What an amazing year it has been for the Turning Gardeners into Conservationists citizen science project! In this final highlight article for the year, we are celebrating with some of the amazing wildlife observations shared by citizen scientists.
These observations provide a great snapshot of how beneficial residential gardens are for native wildlife throughout the southwest of WA, and complement the systematic wildlife monitoring data that participants also submitted.
They have shown that residential gardens can provide a haven for a wide variety of wildlife – including 132 bird species, 35 reptile, 10 frog and eight mammal species. For example, citizen scientist Jacqui has spotted a variety of birds enjoying the garden, as shown below.
Residential gardens can also provide habitat for more elusive wildlife, including reptiles like the camouflaged Shingleback Lizard spotted by Glenys, the Gould’s Hooded Snake spotted by Ben, and the nocturnal tawny frogmouth also spotted by Ben.
Citizen scientists are contributing to our knowledge of what wildlife are doing in gardens when we’re not around, via images captured by camera traps. This can provide useful insights into species interactions and behaviours, even for common species like the raven (spotted by Mike) and magpies (spotted by Hannah).
Observations made by participants also showcase the benefit of wildlife-friendly structures within gardens, including bird baths, ponds, reptile shelters, nest boxes, reptile shelters, and frog hotels. Margaret spotted a motorbike frog making use of a newly installed frog hotel – it’s wonderful to see these structures being taken up by garden guests so quickly!
Along with providing resting spaces for wildlife, these structures can also provide nesting spaces! After observing six red-capped parrot chicks successfully fledge last year, Sally was excited to see another five chicks within the same nest box this year and seeing them all fledge.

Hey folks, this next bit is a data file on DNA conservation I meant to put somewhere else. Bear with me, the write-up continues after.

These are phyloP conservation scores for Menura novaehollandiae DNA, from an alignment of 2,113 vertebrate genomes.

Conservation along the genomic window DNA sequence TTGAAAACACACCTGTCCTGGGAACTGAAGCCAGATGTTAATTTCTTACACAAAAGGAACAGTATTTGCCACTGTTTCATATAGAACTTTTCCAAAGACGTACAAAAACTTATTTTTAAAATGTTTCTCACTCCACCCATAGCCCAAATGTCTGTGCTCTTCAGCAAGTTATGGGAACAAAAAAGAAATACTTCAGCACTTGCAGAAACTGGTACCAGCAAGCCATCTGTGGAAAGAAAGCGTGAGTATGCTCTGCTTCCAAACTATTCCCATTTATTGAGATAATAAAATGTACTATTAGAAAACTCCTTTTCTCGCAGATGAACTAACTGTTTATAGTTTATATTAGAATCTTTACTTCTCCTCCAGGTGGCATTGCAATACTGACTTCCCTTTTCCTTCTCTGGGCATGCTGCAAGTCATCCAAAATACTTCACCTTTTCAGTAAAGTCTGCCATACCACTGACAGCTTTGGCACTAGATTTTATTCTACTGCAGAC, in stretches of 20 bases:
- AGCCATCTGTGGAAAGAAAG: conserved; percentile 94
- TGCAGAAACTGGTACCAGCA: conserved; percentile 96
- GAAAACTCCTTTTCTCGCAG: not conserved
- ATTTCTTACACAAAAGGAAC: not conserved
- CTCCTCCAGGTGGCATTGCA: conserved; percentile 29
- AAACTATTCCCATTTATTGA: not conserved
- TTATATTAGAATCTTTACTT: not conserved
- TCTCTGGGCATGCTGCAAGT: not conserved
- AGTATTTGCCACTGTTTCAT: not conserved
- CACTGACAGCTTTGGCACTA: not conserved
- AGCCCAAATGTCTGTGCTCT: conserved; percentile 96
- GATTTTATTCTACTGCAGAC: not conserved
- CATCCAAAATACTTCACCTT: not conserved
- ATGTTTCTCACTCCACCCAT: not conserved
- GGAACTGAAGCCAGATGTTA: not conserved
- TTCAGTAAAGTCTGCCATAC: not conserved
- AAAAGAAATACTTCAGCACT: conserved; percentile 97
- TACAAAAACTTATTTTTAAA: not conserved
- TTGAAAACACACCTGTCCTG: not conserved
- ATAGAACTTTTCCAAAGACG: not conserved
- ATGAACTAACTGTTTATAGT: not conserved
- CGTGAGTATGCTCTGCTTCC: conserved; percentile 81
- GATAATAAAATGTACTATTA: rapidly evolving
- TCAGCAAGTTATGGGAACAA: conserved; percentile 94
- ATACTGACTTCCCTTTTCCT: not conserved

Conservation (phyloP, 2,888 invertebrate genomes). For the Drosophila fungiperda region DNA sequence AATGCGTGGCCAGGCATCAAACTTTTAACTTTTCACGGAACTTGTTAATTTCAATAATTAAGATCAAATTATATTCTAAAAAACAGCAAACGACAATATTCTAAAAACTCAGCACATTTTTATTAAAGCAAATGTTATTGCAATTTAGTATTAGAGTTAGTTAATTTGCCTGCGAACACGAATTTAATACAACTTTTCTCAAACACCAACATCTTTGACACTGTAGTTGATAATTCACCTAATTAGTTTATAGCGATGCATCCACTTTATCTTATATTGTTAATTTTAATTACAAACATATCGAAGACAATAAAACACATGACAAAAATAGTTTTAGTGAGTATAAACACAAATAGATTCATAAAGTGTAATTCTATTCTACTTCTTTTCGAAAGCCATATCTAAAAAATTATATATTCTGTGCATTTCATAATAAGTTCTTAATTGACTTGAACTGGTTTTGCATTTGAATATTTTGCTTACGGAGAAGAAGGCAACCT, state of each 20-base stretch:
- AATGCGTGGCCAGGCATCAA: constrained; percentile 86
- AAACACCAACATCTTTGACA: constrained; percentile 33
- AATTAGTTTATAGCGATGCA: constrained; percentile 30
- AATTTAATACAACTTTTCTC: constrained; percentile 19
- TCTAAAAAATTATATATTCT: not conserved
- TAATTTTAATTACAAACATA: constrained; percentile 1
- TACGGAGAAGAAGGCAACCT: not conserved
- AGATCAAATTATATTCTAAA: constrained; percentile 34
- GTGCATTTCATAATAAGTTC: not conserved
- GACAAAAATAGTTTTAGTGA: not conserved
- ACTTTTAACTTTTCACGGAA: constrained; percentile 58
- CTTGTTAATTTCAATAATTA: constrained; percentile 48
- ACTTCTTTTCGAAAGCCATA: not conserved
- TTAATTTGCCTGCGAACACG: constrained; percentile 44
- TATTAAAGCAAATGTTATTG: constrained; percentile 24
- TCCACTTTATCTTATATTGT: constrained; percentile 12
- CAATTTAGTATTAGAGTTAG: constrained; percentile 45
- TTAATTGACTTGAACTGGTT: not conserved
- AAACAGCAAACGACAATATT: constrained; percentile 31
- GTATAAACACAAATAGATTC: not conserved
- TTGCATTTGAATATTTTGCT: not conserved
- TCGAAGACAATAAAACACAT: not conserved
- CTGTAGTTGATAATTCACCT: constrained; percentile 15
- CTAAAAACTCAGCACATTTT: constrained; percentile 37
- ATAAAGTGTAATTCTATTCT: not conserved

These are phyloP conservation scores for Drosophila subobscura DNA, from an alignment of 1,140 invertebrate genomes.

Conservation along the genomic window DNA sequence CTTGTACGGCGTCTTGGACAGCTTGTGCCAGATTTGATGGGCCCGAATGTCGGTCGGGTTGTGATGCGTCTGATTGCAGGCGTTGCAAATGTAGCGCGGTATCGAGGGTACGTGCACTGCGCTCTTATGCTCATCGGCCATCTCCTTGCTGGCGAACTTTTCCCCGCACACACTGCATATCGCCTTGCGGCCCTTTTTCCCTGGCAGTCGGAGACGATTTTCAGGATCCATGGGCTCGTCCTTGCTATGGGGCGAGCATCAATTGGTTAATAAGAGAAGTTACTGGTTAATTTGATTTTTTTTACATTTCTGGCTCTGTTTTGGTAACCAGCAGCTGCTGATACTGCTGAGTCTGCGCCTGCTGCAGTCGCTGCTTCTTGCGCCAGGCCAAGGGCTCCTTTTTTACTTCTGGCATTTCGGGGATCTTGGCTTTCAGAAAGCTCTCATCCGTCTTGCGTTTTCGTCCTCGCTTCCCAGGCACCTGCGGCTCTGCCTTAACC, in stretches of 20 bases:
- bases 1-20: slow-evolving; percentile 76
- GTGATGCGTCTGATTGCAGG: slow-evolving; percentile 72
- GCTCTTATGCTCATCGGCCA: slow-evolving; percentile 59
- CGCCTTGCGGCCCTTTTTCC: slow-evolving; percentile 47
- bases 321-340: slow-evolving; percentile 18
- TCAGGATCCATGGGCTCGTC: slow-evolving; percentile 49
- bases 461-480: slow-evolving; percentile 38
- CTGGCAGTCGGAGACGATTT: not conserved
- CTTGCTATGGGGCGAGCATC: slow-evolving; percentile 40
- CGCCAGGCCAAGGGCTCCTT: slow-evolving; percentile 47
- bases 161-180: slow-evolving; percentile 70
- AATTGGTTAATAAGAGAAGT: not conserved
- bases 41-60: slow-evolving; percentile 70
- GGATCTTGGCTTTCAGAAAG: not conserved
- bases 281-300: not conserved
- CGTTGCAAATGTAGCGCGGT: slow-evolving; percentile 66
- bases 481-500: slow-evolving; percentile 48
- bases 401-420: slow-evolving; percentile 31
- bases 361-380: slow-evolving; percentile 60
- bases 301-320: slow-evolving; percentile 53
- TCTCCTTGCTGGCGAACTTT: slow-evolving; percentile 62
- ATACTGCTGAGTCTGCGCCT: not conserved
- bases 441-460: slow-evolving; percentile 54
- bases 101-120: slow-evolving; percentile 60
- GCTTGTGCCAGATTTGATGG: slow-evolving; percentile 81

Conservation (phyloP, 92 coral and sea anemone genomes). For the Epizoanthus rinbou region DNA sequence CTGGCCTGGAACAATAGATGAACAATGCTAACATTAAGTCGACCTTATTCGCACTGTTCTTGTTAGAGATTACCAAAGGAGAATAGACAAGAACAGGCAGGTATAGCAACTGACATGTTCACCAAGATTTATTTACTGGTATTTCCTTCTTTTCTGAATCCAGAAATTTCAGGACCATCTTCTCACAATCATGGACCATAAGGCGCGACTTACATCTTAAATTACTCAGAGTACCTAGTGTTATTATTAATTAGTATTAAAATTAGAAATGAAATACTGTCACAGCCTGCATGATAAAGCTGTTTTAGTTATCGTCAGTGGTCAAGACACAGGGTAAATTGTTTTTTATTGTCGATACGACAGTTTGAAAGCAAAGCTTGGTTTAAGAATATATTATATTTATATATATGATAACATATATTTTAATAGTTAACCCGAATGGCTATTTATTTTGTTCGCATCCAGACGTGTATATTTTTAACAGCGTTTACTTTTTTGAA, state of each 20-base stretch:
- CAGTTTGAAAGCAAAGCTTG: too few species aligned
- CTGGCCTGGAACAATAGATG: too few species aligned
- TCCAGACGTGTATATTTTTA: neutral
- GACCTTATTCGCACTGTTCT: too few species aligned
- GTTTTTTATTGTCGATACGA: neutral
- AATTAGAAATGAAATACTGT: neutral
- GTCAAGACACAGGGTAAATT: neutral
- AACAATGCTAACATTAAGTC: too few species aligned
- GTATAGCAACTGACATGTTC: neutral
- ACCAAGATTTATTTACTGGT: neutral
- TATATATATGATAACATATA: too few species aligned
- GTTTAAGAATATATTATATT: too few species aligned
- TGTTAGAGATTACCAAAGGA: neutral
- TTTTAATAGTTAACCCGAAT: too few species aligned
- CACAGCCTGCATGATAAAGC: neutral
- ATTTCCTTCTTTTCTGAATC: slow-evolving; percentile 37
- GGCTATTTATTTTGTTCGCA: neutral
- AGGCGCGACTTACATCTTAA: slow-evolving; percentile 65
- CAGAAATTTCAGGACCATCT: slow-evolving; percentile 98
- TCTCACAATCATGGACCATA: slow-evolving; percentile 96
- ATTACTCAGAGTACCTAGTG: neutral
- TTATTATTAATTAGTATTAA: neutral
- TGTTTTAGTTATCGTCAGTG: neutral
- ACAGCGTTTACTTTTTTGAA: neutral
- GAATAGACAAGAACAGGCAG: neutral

Thank you to the 223 citizen scientists who have been contributing fantastic wildlife monitoring data, and for sharing their photos and observations with us. This data is providing valuable evidence for the role of residential gardens in supporting native wildlife – from providing vital water resources, to creating safe spaces for hiding, resting, nesting and breeding. Through this project, it’s clear that wildlife-friendly gardening actions can have many positive benefits to our native wildlife as well as to our own human wellbeing!
These amazing outcomes were also recently highlighted at the Australian Citizen Science Association conference on the Sunshine Coast in Queensland, in a “Citizen Science in Gardens & Backyards” session hosted by Gardening Australia’s Costa Georgiadis. Dr Bronte Van Helden (UWA Albany) and Dr Laura Skates (Perth NRM) shared preliminary results from the ecological and sociological aspects of the study, and sat on a panel alongside native bee researcher Dr Kit Prendergast and native bat researcher Robin Rowland. Thank you to Costa for the kind words and high praise for the volunteer citizen scientists involved in this project!
Over the next few months, the project team will be busy analysing the final dataset and compiling reports to share with citizen scientists and the wider community. Three events will be held in Perth, Bunbury and Albany in March 2024 to share the final results, and to bring all the citizen scientists together to celebrate their achievements – stay tuned on the Perth NRM Facebook and Instagram pages for event details to be shared in early 2024!
The ‘Turning Gardeners into Conservationists’ project is proudly delivered by UWA Albany and Perth NRM, through funding from the Australian Government’s Inspiring Australia Science Engagement Programme.